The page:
9/11 hits closer to home for Andy Schulkind than he thought. Here’s how.
Ask anyone on September 10, 2001 from what city a terror attack would launched, and Portland, Maine probably wouldn’t be on their list.
However, that evening at 5:43 p.m., Mohammed Atta and Abdul-Aziz al-Omari checked in to the Comfort Inn at 90 Maine Mall Road less than 1000 yards from the Portland International Jetport runway just hours before their date with infamy. Atta and al-Omari had driven a rented Nissan from Boston to Maine’s largest city.
They used the same ATM in South Portland, which I frequented and went to the local Wal-Mart in Scarborough, a short 10 minute drive from their motel.
The next morning they boarded the commuter flight that took them to Boston and the end of their lives.
I worked for an insurance company whose east entrance is located across from the access road to the airport. At that intersection two sets of large blue letters PWM (IATA code for Portland-Westbrook Municipal) act as a gateway to the airport.
It is likely that I could have passed the hijackers that morning. It wouldn’t be inconceivable as I was early riser and liked to get to work before eight am. It also was conceivable that I looked out my window and saw their plane take off for Boston.
There was a collective response of shock and disbelief, when it became known that two of the hijackers began their mission from this small city on Casco Bay.
Reports surfaced that they barely made their flight. The staff at check had a “funny feeling” about these guys, but dismissed it. For months after the attack, the manager of the hotel where they stayed had serious mental health issues.
For months afterwards people talked about the tragedy as if in some part they were responsible for it. They were not.
As a native New Yorker living in Maine, I had a variety of feelings, none of them good. While I didn’t know anyone who lost their lives at the World Trade Center, I found I did know one of the victims of United Flight 175.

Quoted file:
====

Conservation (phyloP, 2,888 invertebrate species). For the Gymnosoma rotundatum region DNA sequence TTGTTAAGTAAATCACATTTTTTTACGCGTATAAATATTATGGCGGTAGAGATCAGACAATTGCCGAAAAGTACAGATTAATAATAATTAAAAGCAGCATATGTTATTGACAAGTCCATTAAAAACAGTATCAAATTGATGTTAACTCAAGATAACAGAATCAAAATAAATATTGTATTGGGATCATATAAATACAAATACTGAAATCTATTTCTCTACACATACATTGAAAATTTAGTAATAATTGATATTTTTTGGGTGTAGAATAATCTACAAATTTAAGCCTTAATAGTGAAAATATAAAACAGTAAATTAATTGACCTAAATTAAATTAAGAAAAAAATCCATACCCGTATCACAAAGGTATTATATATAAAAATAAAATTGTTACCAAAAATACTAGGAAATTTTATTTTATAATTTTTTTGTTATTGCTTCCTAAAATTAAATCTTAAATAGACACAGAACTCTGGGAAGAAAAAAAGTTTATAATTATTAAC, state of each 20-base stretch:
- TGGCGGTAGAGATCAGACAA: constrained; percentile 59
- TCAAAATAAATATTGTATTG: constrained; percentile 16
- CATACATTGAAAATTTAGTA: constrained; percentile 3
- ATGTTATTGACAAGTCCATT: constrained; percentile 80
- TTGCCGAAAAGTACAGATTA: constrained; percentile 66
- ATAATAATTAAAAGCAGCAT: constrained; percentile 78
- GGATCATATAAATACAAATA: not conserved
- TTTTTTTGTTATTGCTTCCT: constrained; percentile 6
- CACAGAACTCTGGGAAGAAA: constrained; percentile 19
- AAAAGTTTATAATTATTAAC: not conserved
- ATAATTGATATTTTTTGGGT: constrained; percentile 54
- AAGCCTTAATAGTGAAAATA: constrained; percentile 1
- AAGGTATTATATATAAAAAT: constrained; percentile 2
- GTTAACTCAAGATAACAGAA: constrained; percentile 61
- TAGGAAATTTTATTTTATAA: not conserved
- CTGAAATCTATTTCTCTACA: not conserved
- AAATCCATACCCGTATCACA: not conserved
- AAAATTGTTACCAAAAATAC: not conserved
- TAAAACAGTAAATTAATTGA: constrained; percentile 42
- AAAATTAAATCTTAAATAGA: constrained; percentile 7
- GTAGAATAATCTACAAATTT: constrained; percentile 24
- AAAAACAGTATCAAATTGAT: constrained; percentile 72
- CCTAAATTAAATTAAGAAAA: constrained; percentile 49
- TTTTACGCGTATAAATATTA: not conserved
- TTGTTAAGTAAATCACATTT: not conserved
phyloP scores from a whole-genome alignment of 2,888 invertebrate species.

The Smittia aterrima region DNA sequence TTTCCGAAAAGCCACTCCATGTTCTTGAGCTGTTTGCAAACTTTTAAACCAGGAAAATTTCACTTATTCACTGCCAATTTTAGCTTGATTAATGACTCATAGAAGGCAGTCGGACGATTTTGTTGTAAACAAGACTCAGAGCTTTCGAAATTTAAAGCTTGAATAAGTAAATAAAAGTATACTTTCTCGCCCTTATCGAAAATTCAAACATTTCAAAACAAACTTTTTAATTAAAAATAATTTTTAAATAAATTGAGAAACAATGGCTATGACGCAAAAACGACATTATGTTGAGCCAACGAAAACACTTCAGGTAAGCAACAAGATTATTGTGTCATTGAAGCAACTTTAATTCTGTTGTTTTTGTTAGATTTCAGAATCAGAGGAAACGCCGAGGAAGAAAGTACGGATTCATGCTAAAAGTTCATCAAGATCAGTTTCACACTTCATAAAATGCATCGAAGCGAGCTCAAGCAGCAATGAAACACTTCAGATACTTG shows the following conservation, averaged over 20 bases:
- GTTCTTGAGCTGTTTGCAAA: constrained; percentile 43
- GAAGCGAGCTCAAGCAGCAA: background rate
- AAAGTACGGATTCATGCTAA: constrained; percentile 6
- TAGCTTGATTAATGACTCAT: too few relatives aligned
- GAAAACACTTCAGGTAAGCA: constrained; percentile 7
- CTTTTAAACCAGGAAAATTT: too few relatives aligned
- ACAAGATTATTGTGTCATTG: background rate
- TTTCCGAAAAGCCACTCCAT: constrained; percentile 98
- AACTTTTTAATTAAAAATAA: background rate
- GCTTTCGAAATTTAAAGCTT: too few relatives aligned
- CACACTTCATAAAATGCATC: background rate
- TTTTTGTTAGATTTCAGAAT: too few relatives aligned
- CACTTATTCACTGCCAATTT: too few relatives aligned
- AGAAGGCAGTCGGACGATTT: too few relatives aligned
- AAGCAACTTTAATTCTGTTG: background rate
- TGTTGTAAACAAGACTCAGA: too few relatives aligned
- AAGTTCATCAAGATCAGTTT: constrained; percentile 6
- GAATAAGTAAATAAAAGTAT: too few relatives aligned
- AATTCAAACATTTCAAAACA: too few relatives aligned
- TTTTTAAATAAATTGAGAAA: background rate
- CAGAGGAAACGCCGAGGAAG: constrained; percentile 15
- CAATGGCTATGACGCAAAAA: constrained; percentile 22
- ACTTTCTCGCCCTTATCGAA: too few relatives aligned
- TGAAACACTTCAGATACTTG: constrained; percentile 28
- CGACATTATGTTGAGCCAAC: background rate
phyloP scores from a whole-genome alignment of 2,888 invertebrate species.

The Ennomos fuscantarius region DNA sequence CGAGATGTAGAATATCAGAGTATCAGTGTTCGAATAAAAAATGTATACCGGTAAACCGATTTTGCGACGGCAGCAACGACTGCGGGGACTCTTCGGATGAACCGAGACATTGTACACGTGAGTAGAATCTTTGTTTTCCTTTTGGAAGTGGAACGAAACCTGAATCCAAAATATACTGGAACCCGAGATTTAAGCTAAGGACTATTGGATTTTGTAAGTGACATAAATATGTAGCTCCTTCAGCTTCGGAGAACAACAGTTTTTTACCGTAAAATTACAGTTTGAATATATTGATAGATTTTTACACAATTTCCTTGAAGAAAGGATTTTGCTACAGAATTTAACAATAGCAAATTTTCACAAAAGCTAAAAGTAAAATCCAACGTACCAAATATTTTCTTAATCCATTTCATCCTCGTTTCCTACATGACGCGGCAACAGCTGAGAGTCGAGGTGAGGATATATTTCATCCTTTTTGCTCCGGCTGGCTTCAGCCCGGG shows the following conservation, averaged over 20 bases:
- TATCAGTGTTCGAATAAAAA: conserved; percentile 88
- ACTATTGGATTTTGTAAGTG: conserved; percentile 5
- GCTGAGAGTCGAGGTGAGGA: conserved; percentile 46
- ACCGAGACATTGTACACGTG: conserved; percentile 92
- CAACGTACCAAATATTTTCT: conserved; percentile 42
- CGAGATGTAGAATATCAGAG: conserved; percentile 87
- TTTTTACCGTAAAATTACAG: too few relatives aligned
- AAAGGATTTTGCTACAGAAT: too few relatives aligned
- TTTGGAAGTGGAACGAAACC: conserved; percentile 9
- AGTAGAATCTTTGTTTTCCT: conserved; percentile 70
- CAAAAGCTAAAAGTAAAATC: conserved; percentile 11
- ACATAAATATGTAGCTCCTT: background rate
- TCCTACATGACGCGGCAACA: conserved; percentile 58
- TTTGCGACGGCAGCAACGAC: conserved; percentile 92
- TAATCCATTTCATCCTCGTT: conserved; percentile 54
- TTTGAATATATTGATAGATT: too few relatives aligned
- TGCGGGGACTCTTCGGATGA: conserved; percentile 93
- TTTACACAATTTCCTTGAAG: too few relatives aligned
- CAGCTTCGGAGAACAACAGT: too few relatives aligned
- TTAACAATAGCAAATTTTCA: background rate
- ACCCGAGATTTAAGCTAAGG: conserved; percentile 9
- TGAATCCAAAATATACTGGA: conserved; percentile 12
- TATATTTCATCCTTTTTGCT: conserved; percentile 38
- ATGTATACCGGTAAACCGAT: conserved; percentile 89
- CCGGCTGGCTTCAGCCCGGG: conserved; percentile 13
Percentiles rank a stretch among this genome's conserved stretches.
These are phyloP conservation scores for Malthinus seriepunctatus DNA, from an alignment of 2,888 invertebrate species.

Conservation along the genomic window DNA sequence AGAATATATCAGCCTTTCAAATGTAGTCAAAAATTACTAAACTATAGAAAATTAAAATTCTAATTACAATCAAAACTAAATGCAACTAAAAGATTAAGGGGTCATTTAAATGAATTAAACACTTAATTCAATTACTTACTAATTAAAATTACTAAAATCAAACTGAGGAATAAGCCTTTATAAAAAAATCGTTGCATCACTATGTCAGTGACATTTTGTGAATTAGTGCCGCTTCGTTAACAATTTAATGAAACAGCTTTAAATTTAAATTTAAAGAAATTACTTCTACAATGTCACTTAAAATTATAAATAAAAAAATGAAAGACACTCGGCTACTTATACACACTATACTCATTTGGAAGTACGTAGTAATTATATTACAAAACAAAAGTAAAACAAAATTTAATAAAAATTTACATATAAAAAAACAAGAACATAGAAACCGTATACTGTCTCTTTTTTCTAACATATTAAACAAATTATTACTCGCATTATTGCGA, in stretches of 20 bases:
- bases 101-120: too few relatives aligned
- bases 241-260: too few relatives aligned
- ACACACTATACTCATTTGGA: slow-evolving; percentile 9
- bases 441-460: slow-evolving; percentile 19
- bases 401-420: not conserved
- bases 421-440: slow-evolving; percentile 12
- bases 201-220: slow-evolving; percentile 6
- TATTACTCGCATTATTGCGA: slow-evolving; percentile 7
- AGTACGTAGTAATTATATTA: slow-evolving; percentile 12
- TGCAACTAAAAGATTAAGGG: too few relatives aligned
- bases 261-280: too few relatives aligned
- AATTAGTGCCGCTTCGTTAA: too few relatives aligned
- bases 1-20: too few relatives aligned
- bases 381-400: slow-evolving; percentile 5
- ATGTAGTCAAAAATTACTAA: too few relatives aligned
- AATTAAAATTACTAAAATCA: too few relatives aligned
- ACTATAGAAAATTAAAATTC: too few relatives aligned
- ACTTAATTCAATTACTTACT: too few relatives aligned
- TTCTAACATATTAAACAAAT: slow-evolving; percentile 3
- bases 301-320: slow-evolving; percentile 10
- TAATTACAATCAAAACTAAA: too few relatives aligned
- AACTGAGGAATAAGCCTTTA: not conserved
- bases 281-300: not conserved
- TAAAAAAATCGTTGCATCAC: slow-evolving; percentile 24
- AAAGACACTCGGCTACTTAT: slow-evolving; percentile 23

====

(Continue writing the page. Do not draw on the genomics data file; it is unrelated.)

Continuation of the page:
I knew Jim Roux, a 43 year old attorney, who I met when he was an aspiring politician in the early 1990s. Jim was a Bowdoin graduate and was the grandson of Independent Maine Governor James Longley.
I can’t say I knew Jim well, I didn’t. Just a couple of meetings, and a few hello’s in passing on the streets of Portland. But his loss was a real loss for Mainers who saw one of their own perish.
The grief associated with the attacks struck many who lived in the state. I thought of World Trade Center site, where as a child had watched the demolition of the Radio Row neighborhood where the towers would be built.
In the early 1970s I went to a job interview at Tower 2. I went to the observation deck in the 1970s shortly before I left New York for the next 35 years.
I cannot compare my sadness and grief with those who lost loved ones that day. We all lost something as Americans that day and our lives are markedly different as a result of that day. Fourteen years later I am back in New York, and while it’s conceivable that I put my life at risk by working here, I am also well aware that an attack could happen in any city at any time and can start from a place as non-threatening as Portland, Maine.
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